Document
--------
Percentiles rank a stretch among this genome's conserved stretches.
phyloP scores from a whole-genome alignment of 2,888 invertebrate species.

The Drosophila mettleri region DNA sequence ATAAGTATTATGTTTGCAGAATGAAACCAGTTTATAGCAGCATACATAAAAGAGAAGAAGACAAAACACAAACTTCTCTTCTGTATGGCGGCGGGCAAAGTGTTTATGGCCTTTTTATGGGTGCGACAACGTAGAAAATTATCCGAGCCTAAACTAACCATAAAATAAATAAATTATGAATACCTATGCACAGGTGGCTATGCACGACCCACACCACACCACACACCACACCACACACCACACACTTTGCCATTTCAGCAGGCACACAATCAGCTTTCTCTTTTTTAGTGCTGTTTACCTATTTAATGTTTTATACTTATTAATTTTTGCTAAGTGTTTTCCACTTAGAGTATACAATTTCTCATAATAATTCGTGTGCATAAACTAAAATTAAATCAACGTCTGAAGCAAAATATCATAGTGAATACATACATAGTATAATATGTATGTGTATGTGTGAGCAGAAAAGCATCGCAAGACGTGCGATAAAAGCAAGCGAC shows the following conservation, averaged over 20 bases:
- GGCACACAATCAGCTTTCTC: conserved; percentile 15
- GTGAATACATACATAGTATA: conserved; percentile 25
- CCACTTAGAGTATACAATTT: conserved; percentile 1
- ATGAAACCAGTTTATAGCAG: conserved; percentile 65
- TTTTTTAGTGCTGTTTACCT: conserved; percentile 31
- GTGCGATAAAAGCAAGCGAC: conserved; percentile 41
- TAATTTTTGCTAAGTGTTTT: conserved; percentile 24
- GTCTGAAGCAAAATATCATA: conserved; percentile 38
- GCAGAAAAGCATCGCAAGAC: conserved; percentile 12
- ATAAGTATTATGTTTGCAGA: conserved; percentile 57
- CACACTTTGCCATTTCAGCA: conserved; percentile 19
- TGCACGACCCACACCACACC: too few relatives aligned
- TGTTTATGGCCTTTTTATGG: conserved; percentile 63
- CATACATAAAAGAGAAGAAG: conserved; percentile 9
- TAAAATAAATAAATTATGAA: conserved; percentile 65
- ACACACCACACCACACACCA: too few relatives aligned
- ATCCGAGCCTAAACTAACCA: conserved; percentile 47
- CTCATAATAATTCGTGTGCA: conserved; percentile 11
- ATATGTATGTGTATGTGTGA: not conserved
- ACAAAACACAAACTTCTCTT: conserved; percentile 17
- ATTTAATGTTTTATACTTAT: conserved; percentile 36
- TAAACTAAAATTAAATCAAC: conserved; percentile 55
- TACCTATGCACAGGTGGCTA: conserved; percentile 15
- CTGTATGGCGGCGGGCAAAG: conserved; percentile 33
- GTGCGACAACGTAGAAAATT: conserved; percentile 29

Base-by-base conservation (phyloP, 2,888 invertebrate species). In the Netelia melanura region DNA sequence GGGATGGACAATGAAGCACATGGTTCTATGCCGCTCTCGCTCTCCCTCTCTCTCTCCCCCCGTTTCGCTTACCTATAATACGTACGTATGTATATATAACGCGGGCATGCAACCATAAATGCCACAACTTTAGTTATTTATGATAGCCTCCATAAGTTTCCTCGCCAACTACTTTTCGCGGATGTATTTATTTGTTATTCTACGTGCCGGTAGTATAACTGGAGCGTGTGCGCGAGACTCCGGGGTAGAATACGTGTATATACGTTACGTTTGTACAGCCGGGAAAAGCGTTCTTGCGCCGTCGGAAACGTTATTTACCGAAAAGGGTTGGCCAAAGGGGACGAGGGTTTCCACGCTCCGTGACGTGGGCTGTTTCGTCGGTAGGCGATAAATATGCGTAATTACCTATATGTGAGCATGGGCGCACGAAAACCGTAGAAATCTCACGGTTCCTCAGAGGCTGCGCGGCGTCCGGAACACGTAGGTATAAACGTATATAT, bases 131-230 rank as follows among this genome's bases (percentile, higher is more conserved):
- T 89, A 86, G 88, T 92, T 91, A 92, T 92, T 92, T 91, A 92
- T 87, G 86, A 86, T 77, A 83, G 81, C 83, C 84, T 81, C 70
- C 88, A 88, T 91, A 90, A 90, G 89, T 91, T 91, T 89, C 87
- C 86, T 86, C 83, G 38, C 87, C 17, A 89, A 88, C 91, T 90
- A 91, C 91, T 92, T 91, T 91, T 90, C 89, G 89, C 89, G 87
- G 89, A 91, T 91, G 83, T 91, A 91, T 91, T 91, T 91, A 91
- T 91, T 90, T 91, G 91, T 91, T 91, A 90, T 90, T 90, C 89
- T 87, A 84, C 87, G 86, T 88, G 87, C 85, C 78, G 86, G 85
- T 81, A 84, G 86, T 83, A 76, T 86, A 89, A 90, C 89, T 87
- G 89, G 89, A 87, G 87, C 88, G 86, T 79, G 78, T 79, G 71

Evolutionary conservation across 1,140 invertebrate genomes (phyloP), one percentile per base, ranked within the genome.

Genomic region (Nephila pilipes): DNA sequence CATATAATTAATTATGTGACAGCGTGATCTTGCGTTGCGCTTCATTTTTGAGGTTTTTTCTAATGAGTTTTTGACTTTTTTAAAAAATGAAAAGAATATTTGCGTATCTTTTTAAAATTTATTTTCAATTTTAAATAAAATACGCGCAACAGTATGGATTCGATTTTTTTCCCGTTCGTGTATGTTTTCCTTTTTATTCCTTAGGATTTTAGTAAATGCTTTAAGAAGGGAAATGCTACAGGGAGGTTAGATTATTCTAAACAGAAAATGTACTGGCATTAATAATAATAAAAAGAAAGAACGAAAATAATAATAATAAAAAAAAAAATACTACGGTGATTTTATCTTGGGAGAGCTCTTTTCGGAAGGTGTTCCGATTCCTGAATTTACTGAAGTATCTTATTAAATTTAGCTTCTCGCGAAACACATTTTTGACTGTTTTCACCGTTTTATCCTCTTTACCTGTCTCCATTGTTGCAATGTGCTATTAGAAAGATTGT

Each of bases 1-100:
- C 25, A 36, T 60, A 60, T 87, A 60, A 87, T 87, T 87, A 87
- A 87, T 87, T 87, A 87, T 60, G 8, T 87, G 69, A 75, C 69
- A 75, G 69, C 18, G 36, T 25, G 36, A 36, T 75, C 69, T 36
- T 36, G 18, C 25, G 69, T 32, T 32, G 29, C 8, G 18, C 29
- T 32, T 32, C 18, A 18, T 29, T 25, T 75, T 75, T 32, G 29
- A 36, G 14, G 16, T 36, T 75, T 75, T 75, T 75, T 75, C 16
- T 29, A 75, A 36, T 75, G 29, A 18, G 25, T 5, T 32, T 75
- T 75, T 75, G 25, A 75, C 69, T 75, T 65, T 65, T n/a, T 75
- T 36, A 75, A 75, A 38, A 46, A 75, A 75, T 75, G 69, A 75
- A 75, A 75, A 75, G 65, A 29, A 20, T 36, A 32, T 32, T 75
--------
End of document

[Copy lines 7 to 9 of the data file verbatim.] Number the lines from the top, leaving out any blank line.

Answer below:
- ATGAAACCAGTTTATAGCAG: conserved; percentile 65
- TTTTTTAGTGCTGTTTACCT: conserved; percentile 31
- GTGCGATAAAAGCAAGCGAC: conserved; percentile 41